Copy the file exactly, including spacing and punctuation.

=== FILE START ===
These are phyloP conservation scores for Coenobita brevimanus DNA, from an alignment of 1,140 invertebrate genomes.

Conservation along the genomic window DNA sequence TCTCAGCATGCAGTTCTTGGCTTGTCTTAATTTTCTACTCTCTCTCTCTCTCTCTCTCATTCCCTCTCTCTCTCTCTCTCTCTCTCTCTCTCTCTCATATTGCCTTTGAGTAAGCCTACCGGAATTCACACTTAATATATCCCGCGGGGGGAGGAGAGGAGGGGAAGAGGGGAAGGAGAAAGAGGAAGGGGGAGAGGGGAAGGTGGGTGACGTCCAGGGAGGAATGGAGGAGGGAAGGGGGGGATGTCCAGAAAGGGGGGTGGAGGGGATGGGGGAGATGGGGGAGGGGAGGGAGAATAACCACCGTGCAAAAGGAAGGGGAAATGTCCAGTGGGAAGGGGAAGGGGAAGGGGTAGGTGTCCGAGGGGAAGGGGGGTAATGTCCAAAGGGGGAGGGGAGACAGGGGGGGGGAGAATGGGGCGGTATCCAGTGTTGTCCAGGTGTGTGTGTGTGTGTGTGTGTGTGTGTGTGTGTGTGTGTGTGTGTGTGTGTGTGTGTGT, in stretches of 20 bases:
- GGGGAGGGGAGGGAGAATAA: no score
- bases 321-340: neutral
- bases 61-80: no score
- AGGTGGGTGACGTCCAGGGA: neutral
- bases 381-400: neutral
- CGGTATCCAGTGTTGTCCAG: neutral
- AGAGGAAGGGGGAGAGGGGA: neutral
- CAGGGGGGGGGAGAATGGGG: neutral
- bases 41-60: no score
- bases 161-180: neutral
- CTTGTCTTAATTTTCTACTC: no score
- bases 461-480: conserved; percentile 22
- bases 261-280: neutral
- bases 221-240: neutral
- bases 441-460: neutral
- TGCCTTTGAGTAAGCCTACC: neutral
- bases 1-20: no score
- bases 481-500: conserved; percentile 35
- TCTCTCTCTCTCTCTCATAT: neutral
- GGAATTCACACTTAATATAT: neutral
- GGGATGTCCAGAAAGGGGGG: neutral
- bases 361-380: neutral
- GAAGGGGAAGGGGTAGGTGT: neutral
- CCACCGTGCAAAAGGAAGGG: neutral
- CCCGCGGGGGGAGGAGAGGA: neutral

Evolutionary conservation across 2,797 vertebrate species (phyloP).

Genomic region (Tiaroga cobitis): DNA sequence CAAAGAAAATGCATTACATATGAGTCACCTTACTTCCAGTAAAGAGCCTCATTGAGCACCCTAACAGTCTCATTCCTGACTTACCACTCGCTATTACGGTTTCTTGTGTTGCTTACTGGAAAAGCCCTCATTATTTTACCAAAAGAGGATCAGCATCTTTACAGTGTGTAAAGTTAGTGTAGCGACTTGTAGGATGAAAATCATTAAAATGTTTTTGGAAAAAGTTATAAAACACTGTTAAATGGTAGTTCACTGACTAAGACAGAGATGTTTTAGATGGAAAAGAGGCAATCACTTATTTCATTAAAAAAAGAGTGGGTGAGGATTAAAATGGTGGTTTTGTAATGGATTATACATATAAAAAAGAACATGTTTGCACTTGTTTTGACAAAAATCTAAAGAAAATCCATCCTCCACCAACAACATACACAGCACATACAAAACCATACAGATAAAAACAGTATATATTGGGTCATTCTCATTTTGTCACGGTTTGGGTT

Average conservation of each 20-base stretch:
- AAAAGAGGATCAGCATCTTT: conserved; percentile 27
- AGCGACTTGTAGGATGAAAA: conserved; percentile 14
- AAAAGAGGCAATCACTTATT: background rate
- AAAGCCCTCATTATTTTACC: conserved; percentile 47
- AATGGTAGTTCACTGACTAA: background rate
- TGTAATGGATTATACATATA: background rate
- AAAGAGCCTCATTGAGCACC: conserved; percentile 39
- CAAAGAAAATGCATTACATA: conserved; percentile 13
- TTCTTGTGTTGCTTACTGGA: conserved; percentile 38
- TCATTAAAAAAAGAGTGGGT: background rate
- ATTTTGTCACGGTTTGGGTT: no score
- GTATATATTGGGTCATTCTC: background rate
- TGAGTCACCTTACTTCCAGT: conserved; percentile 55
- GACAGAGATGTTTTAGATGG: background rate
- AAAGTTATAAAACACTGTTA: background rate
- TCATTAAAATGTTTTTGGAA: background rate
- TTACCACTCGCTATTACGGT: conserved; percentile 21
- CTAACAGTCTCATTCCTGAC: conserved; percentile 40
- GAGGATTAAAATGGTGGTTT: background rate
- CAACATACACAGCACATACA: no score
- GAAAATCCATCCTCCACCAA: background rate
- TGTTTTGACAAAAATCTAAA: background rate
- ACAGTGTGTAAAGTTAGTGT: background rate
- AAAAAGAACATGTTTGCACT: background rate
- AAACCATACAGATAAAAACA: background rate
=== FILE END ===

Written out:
These are phyloP conservation scores for Coenobita brevimanus DNA, from an alignment of 1,140 invertebrate genomes.

Conservation along the genomic window DNA sequence TCTCAGCATGCAGTTCTTGGCTTGTCTTAATTTTCTACTCTCTCTCTCTCTCTCTCTCATTCCCTCTCTCTCTCTCTCTCTCTCTCTCTCTCTCTCATATTGCCTTTGAGTAAGCCTACCGGAATTCACACTTAATATATCCCGCGGGGGGAGGAGAGGAGGGGAAGAGGGGAAGGAGAAAGAGGAAGGGGGAGAGGGGAAGGTGGGTGACGTCCAGGGAGGAATGGAGGAGGGAAGGGGGGGATGTCCAGAAAGGGGGGTGGAGGGGATGGGGGAGATGGGGGAGGGGAGGGAGAATAACCACCGTGCAAAAGGAAGGGGAAATGTCCAGTGGGAAGGGGAAGGGGAAGGGGTAGGTGTCCGAGGGGAAGGGGGGTAATGTCCAAAGGGGGAGGGGAGACAGGGGGGGGGAGAATGGGGCGGTATCCAGTGTTGTCCAGGTGTGTGTGTGTGTGTGTGTGTGTGTGTGTGTGTGTGTGTGTGTGTGTGTGTGTGTGTGT, in stretches of 20 bases:
- GGGGAGGGGAGGGAGAATAA: no score
- bases 321-340: neutral
- bases 61-80: no score
- AGGTGGGTGACGTCCAGGGA: neutral
- bases 381-400: neutral
- CGGTATCCAGTGTTGTCCAG: neutral
- AGAGGAAGGGGGAGAGGGGA: neutral
- CAGGGGGGGGGAGAATGGGG: neutral
- bases 41-60: no score
- bases 161-180: neutral
- CTTGTCTTAATTTTCTACTC: no score
- bases 461-480: conserved; percentile 22
- bases 261-280: neutral
- bases 221-240: neutral
- bases 441-460: neutral
- TGCCTTTGAGTAAGCCTACC: neutral
- bases 1-20: no score
- bases 481-500: conserved; percentile 35
- TCTCTCTCTCTCTCTCATAT: neutral
- GGAATTCACACTTAATATAT: neutral
- GGGATGTCCAGAAAGGGGGG: neutral
- bases 361-380: neutral
- GAAGGGGAAGGGGTAGGTGT: neutral
- CCACCGTGCAAAAGGAAGGG: neutral
- CCCGCGGGGGGAGGAGAGGA: neutral

Evolutionary conservation across 2,797 vertebrate species (phyloP).

Genomic region (Tiaroga cobitis): DNA sequence CAAAGAAAATGCATTACATATGAGTCACCTTACTTCCAGTAAAGAGCCTCATTGAGCACCCTAACAGTCTCATTCCTGACTTACCACTCGCTATTACGGTTTCTTGTGTTGCTTACTGGAAAAGCCCTCATTATTTTACCAAAAGAGGATCAGCATCTTTACAGTGTGTAAAGTTAGTGTAGCGACTTGTAGGATGAAAATCATTAAAATGTTTTTGGAAAAAGTTATAAAACACTGTTAAATGGTAGTTCACTGACTAAGACAGAGATGTTTTAGATGGAAAAGAGGCAATCACTTATTTCATTAAAAAAAGAGTGGGTGAGGATTAAAATGGTGGTTTTGTAATGGATTATACATATAAAAAAGAACATGTTTGCACTTGTTTTGACAAAAATCTAAAGAAAATCCATCCTCCACCAACAACATACACAGCACATACAAAACCATACAGATAAAAACAGTATATATTGGGTCATTCTCATTTTGTCACGGTTTGGGTT

Average conservation of each 20-base stretch:
- AAAAGAGGATCAGCATCTTT: conserved; percentile 27
- AGCGACTTGTAGGATGAAAA: conserved; percentile 14
- AAAAGAGGCAATCACTTATT: background rate
- AAAGCCCTCATTATTTTACC: conserved; percentile 47
- AATGGTAGTTCACTGACTAA: background rate
- TGTAATGGATTATACATATA: background rate
- AAAGAGCCTCATTGAGCACC: conserved; percentile 39
- CAAAGAAAATGCATTACATA: conserved; percentile 13
- TTCTTGTGTTGCTTACTGGA: conserved; percentile 38
- TCATTAAAAAAAGAGTGGGT: background rate
- ATTTTGTCACGGTTTGGGTT: no score
- GTATATATTGGGTCATTCTC: background rate
- TGAGTCACCTTACTTCCAGT: conserved; percentile 55
- GACAGAGATGTTTTAGATGG: background rate
- AAAGTTATAAAACACTGTTA: background rate
- TCATTAAAATGTTTTTGGAA: background rate
- TTACCACTCGCTATTACGGT: conserved; percentile 21
- CTAACAGTCTCATTCCTGAC: conserved; percentile 40
- GAGGATTAAAATGGTGGTTT: background rate
- CAACATACACAGCACATACA: no score
- GAAAATCCATCCTCCACCAA: background rate
- TGTTTTGACAAAAATCTAAA: background rate
- ACAGTGTGTAAAGTTAGTGT: background rate
- AAAAAGAACATGTTTGCACT: background rate
- AAACCATACAGATAAAAACA: background rate